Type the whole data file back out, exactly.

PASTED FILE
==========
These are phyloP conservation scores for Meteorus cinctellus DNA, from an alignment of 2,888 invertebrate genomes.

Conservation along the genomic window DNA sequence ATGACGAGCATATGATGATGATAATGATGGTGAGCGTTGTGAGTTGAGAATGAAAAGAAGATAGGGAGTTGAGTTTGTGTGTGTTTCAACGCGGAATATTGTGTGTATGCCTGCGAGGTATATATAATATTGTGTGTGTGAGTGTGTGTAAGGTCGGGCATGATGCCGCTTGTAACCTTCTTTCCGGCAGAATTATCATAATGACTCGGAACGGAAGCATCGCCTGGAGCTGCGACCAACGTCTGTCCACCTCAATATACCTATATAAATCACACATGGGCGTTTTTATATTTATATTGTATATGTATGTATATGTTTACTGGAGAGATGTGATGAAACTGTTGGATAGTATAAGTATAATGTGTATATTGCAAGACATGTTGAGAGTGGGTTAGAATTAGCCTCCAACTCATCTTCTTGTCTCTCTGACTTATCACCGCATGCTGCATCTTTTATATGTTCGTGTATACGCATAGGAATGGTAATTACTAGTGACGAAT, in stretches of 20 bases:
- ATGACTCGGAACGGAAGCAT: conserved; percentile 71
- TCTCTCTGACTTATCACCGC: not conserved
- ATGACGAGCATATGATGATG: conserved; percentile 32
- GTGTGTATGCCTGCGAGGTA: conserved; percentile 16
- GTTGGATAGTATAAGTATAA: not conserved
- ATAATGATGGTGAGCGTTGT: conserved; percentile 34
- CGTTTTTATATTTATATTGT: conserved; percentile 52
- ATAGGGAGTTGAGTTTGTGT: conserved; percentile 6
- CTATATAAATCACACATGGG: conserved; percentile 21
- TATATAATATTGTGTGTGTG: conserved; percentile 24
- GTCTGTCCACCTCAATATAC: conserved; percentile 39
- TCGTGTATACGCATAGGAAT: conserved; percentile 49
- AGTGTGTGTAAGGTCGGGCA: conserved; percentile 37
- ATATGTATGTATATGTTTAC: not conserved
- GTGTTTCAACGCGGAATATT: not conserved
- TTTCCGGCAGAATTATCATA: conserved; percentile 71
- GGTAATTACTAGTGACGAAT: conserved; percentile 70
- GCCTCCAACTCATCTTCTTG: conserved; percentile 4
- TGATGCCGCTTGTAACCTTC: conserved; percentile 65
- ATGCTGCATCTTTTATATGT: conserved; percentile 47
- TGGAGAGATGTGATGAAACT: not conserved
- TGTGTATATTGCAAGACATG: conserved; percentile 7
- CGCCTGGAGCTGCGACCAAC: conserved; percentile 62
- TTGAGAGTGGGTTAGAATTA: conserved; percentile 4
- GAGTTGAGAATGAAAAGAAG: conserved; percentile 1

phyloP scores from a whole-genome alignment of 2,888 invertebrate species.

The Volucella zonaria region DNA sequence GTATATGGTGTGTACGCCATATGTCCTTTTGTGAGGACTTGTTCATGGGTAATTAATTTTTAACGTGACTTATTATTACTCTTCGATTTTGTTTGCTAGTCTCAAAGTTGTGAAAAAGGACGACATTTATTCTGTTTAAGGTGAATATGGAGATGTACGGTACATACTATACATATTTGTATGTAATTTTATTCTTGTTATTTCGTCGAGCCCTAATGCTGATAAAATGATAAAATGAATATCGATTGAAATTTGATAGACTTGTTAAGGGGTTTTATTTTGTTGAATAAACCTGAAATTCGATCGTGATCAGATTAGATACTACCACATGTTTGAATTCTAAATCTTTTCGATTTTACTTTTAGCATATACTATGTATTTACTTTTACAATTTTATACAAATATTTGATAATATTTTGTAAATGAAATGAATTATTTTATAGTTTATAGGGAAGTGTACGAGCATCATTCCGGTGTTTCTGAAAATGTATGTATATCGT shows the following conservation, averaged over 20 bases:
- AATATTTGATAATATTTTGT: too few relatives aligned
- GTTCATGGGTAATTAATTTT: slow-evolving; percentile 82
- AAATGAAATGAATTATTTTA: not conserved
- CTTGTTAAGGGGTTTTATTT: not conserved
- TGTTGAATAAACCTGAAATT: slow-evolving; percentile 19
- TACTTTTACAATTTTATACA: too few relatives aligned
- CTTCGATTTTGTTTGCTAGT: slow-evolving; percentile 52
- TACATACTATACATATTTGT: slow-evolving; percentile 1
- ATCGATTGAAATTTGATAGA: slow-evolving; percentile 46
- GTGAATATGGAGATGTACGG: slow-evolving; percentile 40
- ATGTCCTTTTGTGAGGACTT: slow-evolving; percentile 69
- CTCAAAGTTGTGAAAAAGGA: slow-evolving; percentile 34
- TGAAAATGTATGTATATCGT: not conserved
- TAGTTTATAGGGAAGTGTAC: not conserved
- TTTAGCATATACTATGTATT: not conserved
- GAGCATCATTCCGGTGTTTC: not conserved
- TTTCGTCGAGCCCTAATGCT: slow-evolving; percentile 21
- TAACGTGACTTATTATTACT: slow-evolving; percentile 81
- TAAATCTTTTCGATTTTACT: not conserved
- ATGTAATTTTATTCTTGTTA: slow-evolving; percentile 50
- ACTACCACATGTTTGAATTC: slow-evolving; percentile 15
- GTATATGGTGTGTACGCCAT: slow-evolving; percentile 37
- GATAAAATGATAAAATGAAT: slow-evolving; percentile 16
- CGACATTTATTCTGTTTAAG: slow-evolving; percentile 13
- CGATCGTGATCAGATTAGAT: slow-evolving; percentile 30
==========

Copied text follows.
These are phyloP conservation scores for Meteorus cinctellus DNA, from an alignment of 2,888 invertebrate genomes.

Conservation along the genomic window DNA sequence ATGACGAGCATATGATGATGATAATGATGGTGAGCGTTGTGAGTTGAGAATGAAAAGAAGATAGGGAGTTGAGTTTGTGTGTGTTTCAACGCGGAATATTGTGTGTATGCCTGCGAGGTATATATAATATTGTGTGTGTGAGTGTGTGTAAGGTCGGGCATGATGCCGCTTGTAACCTTCTTTCCGGCAGAATTATCATAATGACTCGGAACGGAAGCATCGCCTGGAGCTGCGACCAACGTCTGTCCACCTCAATATACCTATATAAATCACACATGGGCGTTTTTATATTTATATTGTATATGTATGTATATGTTTACTGGAGAGATGTGATGAAACTGTTGGATAGTATAAGTATAATGTGTATATTGCAAGACATGTTGAGAGTGGGTTAGAATTAGCCTCCAACTCATCTTCTTGTCTCTCTGACTTATCACCGCATGCTGCATCTTTTATATGTTCGTGTATACGCATAGGAATGGTAATTACTAGTGACGAAT, in stretches of 20 bases:
- ATGACTCGGAACGGAAGCAT: conserved; percentile 71
- TCTCTCTGACTTATCACCGC: not conserved
- ATGACGAGCATATGATGATG: conserved; percentile 32
- GTGTGTATGCCTGCGAGGTA: conserved; percentile 16
- GTTGGATAGTATAAGTATAA: not conserved
- ATAATGATGGTGAGCGTTGT: conserved; percentile 34
- CGTTTTTATATTTATATTGT: conserved; percentile 52
- ATAGGGAGTTGAGTTTGTGT: conserved; percentile 6
- CTATATAAATCACACATGGG: conserved; percentile 21
- TATATAATATTGTGTGTGTG: conserved; percentile 24
- GTCTGTCCACCTCAATATAC: conserved; percentile 39
- TCGTGTATACGCATAGGAAT: conserved; percentile 49
- AGTGTGTGTAAGGTCGGGCA: conserved; percentile 37
- ATATGTATGTATATGTTTAC: not conserved
- GTGTTTCAACGCGGAATATT: not conserved
- TTTCCGGCAGAATTATCATA: conserved; percentile 71
- GGTAATTACTAGTGACGAAT: conserved; percentile 70
- GCCTCCAACTCATCTTCTTG: conserved; percentile 4
- TGATGCCGCTTGTAACCTTC: conserved; percentile 65
- ATGCTGCATCTTTTATATGT: conserved; percentile 47
- TGGAGAGATGTGATGAAACT: not conserved
- TGTGTATATTGCAAGACATG: conserved; percentile 7
- CGCCTGGAGCTGCGACCAAC: conserved; percentile 62
- TTGAGAGTGGGTTAGAATTA: conserved; percentile 4
- GAGTTGAGAATGAAAAGAAG: conserved; percentile 1

phyloP scores from a whole-genome alignment of 2,888 invertebrate species.

The Volucella zonaria region DNA sequence GTATATGGTGTGTACGCCATATGTCCTTTTGTGAGGACTTGTTCATGGGTAATTAATTTTTAACGTGACTTATTATTACTCTTCGATTTTGTTTGCTAGTCTCAAAGTTGTGAAAAAGGACGACATTTATTCTGTTTAAGGTGAATATGGAGATGTACGGTACATACTATACATATTTGTATGTAATTTTATTCTTGTTATTTCGTCGAGCCCTAATGCTGATAAAATGATAAAATGAATATCGATTGAAATTTGATAGACTTGTTAAGGGGTTTTATTTTGTTGAATAAACCTGAAATTCGATCGTGATCAGATTAGATACTACCACATGTTTGAATTCTAAATCTTTTCGATTTTACTTTTAGCATATACTATGTATTTACTTTTACAATTTTATACAAATATTTGATAATATTTTGTAAATGAAATGAATTATTTTATAGTTTATAGGGAAGTGTACGAGCATCATTCCGGTGTTTCTGAAAATGTATGTATATCGT shows the following conservation, averaged over 20 bases:
- AATATTTGATAATATTTTGT: too few relatives aligned
- GTTCATGGGTAATTAATTTT: slow-evolving; percentile 82
- AAATGAAATGAATTATTTTA: not conserved
- CTTGTTAAGGGGTTTTATTT: not conserved
- TGTTGAATAAACCTGAAATT: slow-evolving; percentile 19
- TACTTTTACAATTTTATACA: too few relatives aligned
- CTTCGATTTTGTTTGCTAGT: slow-evolving; percentile 52
- TACATACTATACATATTTGT: slow-evolving; percentile 1
- ATCGATTGAAATTTGATAGA: slow-evolving; percentile 46
- GTGAATATGGAGATGTACGG: slow-evolving; percentile 40
- ATGTCCTTTTGTGAGGACTT: slow-evolving; percentile 69
- CTCAAAGTTGTGAAAAAGGA: slow-evolving; percentile 34
- TGAAAATGTATGTATATCGT: not conserved
- TAGTTTATAGGGAAGTGTAC: not conserved
- TTTAGCATATACTATGTATT: not conserved
- GAGCATCATTCCGGTGTTTC: not conserved
- TTTCGTCGAGCCCTAATGCT: slow-evolving; percentile 21
- TAACGTGACTTATTATTACT: slow-evolving; percentile 81
- TAAATCTTTTCGATTTTACT: not conserved
- ATGTAATTTTATTCTTGTTA: slow-evolving; percentile 50
- ACTACCACATGTTTGAATTC: slow-evolving; percentile 15
- GTATATGGTGTGTACGCCAT: slow-evolving; percentile 37
- GATAAAATGATAAAATGAAT: slow-evolving; percentile 16
- CGACATTTATTCTGTTTAAG: slow-evolving; percentile 13
- CGATCGTGATCAGATTAGAT: slow-evolving; percentile 30